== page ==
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The Waitt Institute CATALYST 2 Mission
During the spring of 2009, the Waitt Institute and its research partners — the Harbor Branch Oceanographic Institute and Woods Hole Oceanographic Institution—undertook an intensive collaboration known as CATALYST 2 in order to learn the final resting place of Amelia Earhart and Fred Noonan, lost in the South Pacific since 1937.
The latest of many unsuccessful search efforts over the years to find the ill-fated pair and their Electra 10E aircraft, CATALYST 2 did achieve one significant coup: the team is confident Earhart and Noonan are not in the search area explored. Therefore, in the spirit of scientific cooperation, the Waitt Institute is publishing the complete findings and data from the CATALYST 2 Mission on this site so that future explorers can continue the search with the most up-to-date information available.
Founded in 2005, the Waitt Institute is a non-profit research organization that serves as an exploration catalyst, enabling scientific pioneers to transform the ways in which discoveries are made. Through collaborations with world-renowned organizations, the Institute brings together global expertise to accelerate groundbreaking research that will advance our understanding of the past and secure a better future.
About Ted Waitt
Ted Waitt, co-founder and former chairman and CEO of Gateway, Inc., helped revolutionize how people use technology to live, work and play through pioneering the direct marketing of personal computers. Labeled a maverick by national business publications, he has since gone on to form multiple enterprises: Avalon Capital Group, Inc., a wholly-owned, billion-dollar private investment company with diverse interests; the Waitt Foundation; and, the Waitt Institutes.
Through the Waitt Foundation, Ted has become one of America’s 50 most generous philanthropists, according to Business Week.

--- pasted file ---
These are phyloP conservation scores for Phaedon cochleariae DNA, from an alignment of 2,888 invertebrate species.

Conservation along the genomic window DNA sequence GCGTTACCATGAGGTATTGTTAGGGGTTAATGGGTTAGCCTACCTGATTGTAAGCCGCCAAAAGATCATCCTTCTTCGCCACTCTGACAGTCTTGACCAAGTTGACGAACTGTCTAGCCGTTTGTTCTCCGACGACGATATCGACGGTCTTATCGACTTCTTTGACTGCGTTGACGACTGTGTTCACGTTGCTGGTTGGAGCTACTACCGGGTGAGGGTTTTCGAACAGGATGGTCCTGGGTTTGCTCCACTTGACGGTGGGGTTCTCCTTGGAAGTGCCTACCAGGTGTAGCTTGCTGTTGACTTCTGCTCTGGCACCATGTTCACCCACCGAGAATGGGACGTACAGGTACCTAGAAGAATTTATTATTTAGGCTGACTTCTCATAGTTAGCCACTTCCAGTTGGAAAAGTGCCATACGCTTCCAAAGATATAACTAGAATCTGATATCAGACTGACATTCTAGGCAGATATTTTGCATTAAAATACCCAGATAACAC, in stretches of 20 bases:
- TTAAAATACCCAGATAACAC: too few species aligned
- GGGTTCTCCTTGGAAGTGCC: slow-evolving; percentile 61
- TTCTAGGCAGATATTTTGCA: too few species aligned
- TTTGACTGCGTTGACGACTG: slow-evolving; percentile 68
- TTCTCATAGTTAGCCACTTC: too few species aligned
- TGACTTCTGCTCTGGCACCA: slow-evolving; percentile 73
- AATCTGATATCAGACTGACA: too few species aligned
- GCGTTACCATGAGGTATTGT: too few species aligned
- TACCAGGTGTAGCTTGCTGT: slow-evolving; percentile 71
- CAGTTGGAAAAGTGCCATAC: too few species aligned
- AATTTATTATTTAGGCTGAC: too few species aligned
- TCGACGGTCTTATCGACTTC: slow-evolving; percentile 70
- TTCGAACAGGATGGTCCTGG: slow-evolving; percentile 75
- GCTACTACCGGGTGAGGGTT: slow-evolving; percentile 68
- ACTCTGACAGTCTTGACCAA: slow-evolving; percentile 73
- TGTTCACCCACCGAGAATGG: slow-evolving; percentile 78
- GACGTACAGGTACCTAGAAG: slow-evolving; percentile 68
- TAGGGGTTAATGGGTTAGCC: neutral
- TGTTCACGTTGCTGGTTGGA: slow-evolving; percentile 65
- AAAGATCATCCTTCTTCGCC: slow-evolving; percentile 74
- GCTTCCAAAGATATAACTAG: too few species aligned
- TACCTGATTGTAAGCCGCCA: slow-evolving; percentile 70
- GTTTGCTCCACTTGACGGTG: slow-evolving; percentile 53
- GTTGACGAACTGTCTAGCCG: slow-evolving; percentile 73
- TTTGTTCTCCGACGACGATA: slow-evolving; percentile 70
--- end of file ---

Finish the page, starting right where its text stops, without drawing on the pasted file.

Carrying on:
Established in 1993, the Foundation initially focused on community development in “at-risk” communities. After investing millions of dollars in various programs in multiple communities, Ted concluded that the Foundation’s work in domestic violence had the most measurable impact on those at risk today. The creation of the Waitt Institute for Violence Prevention and the Waitt Institute in 2005 has allowed the Foundation to broaden its program interests. Today, in addition to funding the two institutes, the Foundation funds a variety of environmental and scientific programs with an emerging focus on ocean exploration, conservation and rejuvenation.
Ted has served as the Chairman of the Founding Fathers campaign of the Family Violence Prevention Fund. He also serves on the Board of Trustees and the Council of Advisors of the National Geographic Society and as vice chairman of the Salk Institute for Biological Studies, in La Jolla, Calif.
Born January 18, 1963 in Sioux City, Iowa, Ted is the son of a fourth generation cattleman. He attended the Universities of Colorado and Iowa from 1981 to 1984. After a nine-month stint working in the PC industry in Des Moines Iowa, he and Mike Hammond co-founded Gateway in 1985 on the Waitt family farm. With a $10,000 loan secured by Ted’s grandmother’s CD, they grew Gateway from “2 guys in a barn” to become a Fortune 500 company.
Over the years, Ted has earned a number of prestigious honors, among them: the Young Entrepreneur of the Year award from the U.S. Small Business Association, two Ernst and Young Entrepreneur of the Year awards, Marketing Computers Marketer of the Year, and a Ten Outstanding Young Americans (TOYA) award from the United States Junior Chamber of Commerce. He was appointed by Congress to serve on the Advisory Commission on Electronic Commerce, and he received an Honorary Doctor of Science from the University of South Dakota.
Ted travels the world extensively, and most recently, he developed, produced and financed the film Amelia, starring Hilary Swank that was released in October 2009.